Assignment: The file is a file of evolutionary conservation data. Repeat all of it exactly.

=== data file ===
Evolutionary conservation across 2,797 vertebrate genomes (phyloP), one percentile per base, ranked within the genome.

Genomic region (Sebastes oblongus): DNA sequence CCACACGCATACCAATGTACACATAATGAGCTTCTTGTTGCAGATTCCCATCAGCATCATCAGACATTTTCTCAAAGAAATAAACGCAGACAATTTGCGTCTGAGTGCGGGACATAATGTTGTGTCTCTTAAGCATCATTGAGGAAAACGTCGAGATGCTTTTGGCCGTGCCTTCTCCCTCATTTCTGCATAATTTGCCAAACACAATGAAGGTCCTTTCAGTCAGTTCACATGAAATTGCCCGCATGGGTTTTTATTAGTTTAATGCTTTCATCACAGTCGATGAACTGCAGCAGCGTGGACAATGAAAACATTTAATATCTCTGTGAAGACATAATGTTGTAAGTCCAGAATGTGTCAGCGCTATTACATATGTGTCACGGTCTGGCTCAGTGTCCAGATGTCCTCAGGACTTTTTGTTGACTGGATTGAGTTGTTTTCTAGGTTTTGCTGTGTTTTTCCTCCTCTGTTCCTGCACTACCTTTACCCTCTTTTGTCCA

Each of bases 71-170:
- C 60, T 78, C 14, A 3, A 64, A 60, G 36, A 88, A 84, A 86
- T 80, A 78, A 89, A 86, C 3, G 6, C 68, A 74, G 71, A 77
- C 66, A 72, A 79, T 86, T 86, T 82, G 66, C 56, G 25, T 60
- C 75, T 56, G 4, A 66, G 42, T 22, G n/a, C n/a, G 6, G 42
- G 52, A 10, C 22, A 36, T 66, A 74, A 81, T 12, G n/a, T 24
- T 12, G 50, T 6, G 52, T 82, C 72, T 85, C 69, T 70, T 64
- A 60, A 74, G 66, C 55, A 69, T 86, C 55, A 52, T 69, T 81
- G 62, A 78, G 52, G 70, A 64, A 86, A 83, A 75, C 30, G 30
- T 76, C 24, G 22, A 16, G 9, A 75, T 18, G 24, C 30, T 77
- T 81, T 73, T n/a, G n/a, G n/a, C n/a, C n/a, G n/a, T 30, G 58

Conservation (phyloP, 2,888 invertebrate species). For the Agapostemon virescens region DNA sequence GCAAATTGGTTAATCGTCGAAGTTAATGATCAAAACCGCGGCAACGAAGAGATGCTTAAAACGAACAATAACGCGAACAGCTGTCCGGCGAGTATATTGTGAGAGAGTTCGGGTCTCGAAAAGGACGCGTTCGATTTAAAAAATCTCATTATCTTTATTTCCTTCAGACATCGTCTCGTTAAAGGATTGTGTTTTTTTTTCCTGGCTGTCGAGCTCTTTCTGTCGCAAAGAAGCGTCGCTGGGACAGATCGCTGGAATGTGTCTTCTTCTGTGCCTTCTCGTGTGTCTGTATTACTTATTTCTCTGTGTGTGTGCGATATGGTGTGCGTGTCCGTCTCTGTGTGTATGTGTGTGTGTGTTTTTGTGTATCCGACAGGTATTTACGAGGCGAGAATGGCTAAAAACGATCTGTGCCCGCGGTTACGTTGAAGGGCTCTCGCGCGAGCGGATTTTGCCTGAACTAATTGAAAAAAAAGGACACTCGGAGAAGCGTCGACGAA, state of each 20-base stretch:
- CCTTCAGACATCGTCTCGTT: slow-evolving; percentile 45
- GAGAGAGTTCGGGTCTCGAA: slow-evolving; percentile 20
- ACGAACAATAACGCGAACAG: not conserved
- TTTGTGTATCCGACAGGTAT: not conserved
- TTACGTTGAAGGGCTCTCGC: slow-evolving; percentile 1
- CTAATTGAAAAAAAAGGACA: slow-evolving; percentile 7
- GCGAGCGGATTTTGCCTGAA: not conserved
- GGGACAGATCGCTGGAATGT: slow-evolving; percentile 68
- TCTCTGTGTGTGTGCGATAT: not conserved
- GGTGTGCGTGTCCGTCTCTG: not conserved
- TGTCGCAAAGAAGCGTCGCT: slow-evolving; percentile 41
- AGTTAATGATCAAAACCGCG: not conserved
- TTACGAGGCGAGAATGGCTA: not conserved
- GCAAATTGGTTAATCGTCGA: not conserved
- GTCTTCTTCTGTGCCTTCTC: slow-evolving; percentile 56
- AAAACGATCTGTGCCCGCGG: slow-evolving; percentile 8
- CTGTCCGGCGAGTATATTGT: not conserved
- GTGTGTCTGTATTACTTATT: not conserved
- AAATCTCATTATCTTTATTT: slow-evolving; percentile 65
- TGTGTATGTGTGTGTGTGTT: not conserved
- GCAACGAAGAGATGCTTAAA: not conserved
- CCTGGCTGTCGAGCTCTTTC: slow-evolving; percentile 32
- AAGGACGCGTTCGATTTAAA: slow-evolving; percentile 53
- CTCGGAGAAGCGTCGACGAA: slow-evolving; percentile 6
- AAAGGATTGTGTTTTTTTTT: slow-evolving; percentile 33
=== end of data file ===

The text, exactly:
Evolutionary conservation across 2,797 vertebrate genomes (phyloP), one percentile per base, ranked within the genome.

Genomic region (Sebastes oblongus): DNA sequence CCACACGCATACCAATGTACACATAATGAGCTTCTTGTTGCAGATTCCCATCAGCATCATCAGACATTTTCTCAAAGAAATAAACGCAGACAATTTGCGTCTGAGTGCGGGACATAATGTTGTGTCTCTTAAGCATCATTGAGGAAAACGTCGAGATGCTTTTGGCCGTGCCTTCTCCCTCATTTCTGCATAATTTGCCAAACACAATGAAGGTCCTTTCAGTCAGTTCACATGAAATTGCCCGCATGGGTTTTTATTAGTTTAATGCTTTCATCACAGTCGATGAACTGCAGCAGCGTGGACAATGAAAACATTTAATATCTCTGTGAAGACATAATGTTGTAAGTCCAGAATGTGTCAGCGCTATTACATATGTGTCACGGTCTGGCTCAGTGTCCAGATGTCCTCAGGACTTTTTGTTGACTGGATTGAGTTGTTTTCTAGGTTTTGCTGTGTTTTTCCTCCTCTGTTCCTGCACTACCTTTACCCTCTTTTGTCCA

Each of bases 71-170:
- C 60, T 78, C 14, A 3, A 64, A 60, G 36, A 88, A 84, A 86
- T 80, A 78, A 89, A 86, C 3, G 6, C 68, A 74, G 71, A 77
- C 66, A 72, A 79, T 86, T 86, T 82, G 66, C 56, G 25, T 60
- C 75, T 56, G 4, A 66, G 42, T 22, G n/a, C n/a, G 6, G 42
- G 52, A 10, C 22, A 36, T 66, A 74, A 81, T 12, G n/a, T 24
- T 12, G 50, T 6, G 52, T 82, C 72, T 85, C 69, T 70, T 64
- A 60, A 74, G 66, C 55, A 69, T 86, C 55, A 52, T 69, T 81
- G 62, A 78, G 52, G 70, A 64, A 86, A 83, A 75, C 30, G 30
- T 76, C 24, G 22, A 16, G 9, A 75, T 18, G 24, C 30, T 77
- T 81, T 73, T n/a, G n/a, G n/a, C n/a, C n/a, G n/a, T 30, G 58

Conservation (phyloP, 2,888 invertebrate species). For the Agapostemon virescens region DNA sequence GCAAATTGGTTAATCGTCGAAGTTAATGATCAAAACCGCGGCAACGAAGAGATGCTTAAAACGAACAATAACGCGAACAGCTGTCCGGCGAGTATATTGTGAGAGAGTTCGGGTCTCGAAAAGGACGCGTTCGATTTAAAAAATCTCATTATCTTTATTTCCTTCAGACATCGTCTCGTTAAAGGATTGTGTTTTTTTTTCCTGGCTGTCGAGCTCTTTCTGTCGCAAAGAAGCGTCGCTGGGACAGATCGCTGGAATGTGTCTTCTTCTGTGCCTTCTCGTGTGTCTGTATTACTTATTTCTCTGTGTGTGTGCGATATGGTGTGCGTGTCCGTCTCTGTGTGTATGTGTGTGTGTGTTTTTGTGTATCCGACAGGTATTTACGAGGCGAGAATGGCTAAAAACGATCTGTGCCCGCGGTTACGTTGAAGGGCTCTCGCGCGAGCGGATTTTGCCTGAACTAATTGAAAAAAAAGGACACTCGGAGAAGCGTCGACGAA, state of each 20-base stretch:
- CCTTCAGACATCGTCTCGTT: slow-evolving; percentile 45
- GAGAGAGTTCGGGTCTCGAA: slow-evolving; percentile 20
- ACGAACAATAACGCGAACAG: not conserved
- TTTGTGTATCCGACAGGTAT: not conserved
- TTACGTTGAAGGGCTCTCGC: slow-evolving; percentile 1
- CTAATTGAAAAAAAAGGACA: slow-evolving; percentile 7
- GCGAGCGGATTTTGCCTGAA: not conserved
- GGGACAGATCGCTGGAATGT: slow-evolving; percentile 68
- TCTCTGTGTGTGTGCGATAT: not conserved
- GGTGTGCGTGTCCGTCTCTG: not conserved
- TGTCGCAAAGAAGCGTCGCT: slow-evolving; percentile 41
- AGTTAATGATCAAAACCGCG: not conserved
- TTACGAGGCGAGAATGGCTA: not conserved
- GCAAATTGGTTAATCGTCGA: not conserved
- GTCTTCTTCTGTGCCTTCTC: slow-evolving; percentile 56
- AAAACGATCTGTGCCCGCGG: slow-evolving; percentile 8
- CTGTCCGGCGAGTATATTGT: not conserved
- GTGTGTCTGTATTACTTATT: not conserved
- AAATCTCATTATCTTTATTT: slow-evolving; percentile 65
- TGTGTATGTGTGTGTGTGTT: not conserved
- GCAACGAAGAGATGCTTAAA: not conserved
- CCTGGCTGTCGAGCTCTTTC: slow-evolving; percentile 32
- AAGGACGCGTTCGATTTAAA: slow-evolving; percentile 53
- CTCGGAGAAGCGTCGACGAA: slow-evolving; percentile 6
- AAAGGATTGTGTTTTTTTTT: slow-evolving; percentile 33